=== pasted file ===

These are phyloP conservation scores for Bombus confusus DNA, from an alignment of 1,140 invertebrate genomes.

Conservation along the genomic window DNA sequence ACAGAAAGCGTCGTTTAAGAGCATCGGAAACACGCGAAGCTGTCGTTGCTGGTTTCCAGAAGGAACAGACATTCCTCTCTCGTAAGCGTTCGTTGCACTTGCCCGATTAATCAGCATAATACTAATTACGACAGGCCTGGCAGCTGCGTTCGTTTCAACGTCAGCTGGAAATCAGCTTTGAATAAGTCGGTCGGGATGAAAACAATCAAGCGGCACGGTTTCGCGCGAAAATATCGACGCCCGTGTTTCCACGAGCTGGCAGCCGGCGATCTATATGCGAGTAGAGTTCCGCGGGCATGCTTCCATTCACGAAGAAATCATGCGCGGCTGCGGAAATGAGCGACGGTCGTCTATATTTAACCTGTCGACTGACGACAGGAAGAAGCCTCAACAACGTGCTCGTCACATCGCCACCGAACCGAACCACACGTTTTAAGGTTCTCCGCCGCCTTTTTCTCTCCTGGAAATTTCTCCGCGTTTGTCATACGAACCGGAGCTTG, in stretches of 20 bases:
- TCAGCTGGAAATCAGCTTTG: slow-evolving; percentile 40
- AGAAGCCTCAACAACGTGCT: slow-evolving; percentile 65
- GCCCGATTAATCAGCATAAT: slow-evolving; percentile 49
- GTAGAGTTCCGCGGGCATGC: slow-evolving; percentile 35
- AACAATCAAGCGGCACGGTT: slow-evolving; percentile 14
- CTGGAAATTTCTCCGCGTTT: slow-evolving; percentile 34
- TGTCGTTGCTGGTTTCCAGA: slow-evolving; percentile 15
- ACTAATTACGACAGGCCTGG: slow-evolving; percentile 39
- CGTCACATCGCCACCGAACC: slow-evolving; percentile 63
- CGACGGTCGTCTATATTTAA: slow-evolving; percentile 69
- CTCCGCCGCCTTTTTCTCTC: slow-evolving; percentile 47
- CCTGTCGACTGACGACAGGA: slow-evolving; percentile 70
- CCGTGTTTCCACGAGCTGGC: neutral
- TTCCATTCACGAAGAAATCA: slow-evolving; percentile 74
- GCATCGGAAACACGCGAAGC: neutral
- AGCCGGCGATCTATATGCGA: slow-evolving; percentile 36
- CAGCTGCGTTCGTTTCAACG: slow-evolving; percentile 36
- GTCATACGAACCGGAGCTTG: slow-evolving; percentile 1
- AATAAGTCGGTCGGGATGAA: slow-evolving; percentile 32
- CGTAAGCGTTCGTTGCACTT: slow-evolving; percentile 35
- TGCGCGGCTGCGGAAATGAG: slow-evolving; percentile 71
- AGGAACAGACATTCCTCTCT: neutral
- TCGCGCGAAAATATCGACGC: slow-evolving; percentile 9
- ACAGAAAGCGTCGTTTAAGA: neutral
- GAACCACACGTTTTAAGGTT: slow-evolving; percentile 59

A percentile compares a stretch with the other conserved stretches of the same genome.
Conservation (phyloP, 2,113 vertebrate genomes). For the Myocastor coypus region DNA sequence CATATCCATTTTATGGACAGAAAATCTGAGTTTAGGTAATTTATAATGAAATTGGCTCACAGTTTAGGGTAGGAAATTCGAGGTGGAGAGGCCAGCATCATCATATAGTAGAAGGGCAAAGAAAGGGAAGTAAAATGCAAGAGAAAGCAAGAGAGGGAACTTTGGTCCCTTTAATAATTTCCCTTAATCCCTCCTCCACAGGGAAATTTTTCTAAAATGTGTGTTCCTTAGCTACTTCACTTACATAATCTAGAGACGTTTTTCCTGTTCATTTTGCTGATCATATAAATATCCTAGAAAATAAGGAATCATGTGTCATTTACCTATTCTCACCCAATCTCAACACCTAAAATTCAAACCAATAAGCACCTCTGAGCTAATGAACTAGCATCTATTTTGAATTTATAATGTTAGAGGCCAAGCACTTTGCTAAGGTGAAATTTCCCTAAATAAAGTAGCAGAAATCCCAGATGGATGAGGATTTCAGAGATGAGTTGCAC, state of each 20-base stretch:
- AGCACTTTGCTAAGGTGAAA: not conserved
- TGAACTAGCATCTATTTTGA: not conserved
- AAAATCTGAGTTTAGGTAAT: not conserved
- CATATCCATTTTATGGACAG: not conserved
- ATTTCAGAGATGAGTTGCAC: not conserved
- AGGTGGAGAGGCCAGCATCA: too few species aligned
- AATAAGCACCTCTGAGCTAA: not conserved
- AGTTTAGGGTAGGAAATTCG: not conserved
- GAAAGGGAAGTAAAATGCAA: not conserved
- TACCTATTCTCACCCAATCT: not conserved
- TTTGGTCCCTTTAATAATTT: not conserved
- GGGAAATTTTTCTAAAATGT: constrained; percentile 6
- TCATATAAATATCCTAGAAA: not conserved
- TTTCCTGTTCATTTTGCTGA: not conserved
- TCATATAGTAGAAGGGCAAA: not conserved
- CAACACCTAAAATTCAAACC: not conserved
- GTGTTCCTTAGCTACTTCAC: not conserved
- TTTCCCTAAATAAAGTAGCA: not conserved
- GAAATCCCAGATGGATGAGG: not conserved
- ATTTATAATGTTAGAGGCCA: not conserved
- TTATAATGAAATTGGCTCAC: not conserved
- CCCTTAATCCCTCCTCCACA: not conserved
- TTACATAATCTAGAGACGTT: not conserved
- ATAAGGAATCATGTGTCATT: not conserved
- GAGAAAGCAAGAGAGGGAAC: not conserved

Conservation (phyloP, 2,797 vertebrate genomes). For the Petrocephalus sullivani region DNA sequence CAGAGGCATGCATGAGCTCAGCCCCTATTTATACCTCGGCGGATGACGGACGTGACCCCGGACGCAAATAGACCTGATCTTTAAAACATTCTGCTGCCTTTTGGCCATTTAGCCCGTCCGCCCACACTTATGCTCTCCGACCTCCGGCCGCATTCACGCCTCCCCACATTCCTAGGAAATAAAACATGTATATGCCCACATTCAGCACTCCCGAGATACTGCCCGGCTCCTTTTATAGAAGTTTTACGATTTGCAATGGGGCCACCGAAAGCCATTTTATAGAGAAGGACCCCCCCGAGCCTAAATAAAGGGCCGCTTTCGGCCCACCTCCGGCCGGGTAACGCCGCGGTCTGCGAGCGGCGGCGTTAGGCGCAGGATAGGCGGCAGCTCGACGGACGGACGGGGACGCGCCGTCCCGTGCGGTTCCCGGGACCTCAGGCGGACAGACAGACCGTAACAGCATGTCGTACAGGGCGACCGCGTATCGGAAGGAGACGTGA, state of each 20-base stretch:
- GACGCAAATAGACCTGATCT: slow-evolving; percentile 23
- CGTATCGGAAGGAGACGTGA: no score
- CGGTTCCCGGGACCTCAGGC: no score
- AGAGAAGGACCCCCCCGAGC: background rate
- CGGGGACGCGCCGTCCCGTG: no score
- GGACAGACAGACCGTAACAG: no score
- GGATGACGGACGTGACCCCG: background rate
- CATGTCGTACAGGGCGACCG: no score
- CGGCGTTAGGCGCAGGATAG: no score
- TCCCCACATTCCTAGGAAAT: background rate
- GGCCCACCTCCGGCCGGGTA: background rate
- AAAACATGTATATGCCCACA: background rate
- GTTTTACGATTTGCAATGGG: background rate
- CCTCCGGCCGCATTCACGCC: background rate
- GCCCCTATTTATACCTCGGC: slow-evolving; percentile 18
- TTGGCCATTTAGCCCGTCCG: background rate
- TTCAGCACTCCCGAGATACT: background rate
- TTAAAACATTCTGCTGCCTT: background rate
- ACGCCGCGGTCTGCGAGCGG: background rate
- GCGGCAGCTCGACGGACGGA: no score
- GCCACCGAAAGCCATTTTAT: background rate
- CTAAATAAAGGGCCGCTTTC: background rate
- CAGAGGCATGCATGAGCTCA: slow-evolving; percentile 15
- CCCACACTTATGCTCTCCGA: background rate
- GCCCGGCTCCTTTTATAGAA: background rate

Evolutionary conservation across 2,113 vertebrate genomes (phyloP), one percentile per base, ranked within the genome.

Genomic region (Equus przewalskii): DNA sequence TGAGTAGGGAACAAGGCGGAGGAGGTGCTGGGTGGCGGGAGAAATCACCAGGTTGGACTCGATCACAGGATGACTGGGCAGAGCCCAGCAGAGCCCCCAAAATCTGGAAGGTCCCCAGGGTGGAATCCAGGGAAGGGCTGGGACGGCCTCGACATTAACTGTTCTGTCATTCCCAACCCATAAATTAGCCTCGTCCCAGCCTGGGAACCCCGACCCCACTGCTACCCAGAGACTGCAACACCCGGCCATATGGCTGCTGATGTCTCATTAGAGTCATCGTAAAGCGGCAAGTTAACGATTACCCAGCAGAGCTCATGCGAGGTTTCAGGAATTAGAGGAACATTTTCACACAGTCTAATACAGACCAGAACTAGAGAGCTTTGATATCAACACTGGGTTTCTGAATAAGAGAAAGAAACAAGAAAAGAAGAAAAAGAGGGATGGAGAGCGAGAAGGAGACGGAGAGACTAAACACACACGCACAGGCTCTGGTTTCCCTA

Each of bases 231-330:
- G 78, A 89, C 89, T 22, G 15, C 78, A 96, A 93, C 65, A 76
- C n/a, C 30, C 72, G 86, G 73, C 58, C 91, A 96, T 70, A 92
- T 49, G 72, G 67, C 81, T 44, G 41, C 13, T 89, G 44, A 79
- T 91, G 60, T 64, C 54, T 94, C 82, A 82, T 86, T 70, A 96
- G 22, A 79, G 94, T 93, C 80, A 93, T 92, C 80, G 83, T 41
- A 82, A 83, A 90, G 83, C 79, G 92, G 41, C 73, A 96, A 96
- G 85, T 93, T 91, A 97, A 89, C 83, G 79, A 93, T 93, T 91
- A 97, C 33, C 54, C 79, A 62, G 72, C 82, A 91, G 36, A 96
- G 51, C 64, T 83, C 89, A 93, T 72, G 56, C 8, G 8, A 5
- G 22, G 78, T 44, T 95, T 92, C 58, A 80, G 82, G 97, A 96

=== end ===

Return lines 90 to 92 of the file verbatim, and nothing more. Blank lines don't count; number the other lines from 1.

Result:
- G 85, T 93, T 91, A 97, A 89, C 83, G 79, A 93, T 93, T 91
- A 97, C 33, C 54, C 79, A 62, G 72, C 82, A 91, G 36, A 96
- G 51, C 64, T 83, C 89, A 93, T 72, G 56, C 8, G 8, A 5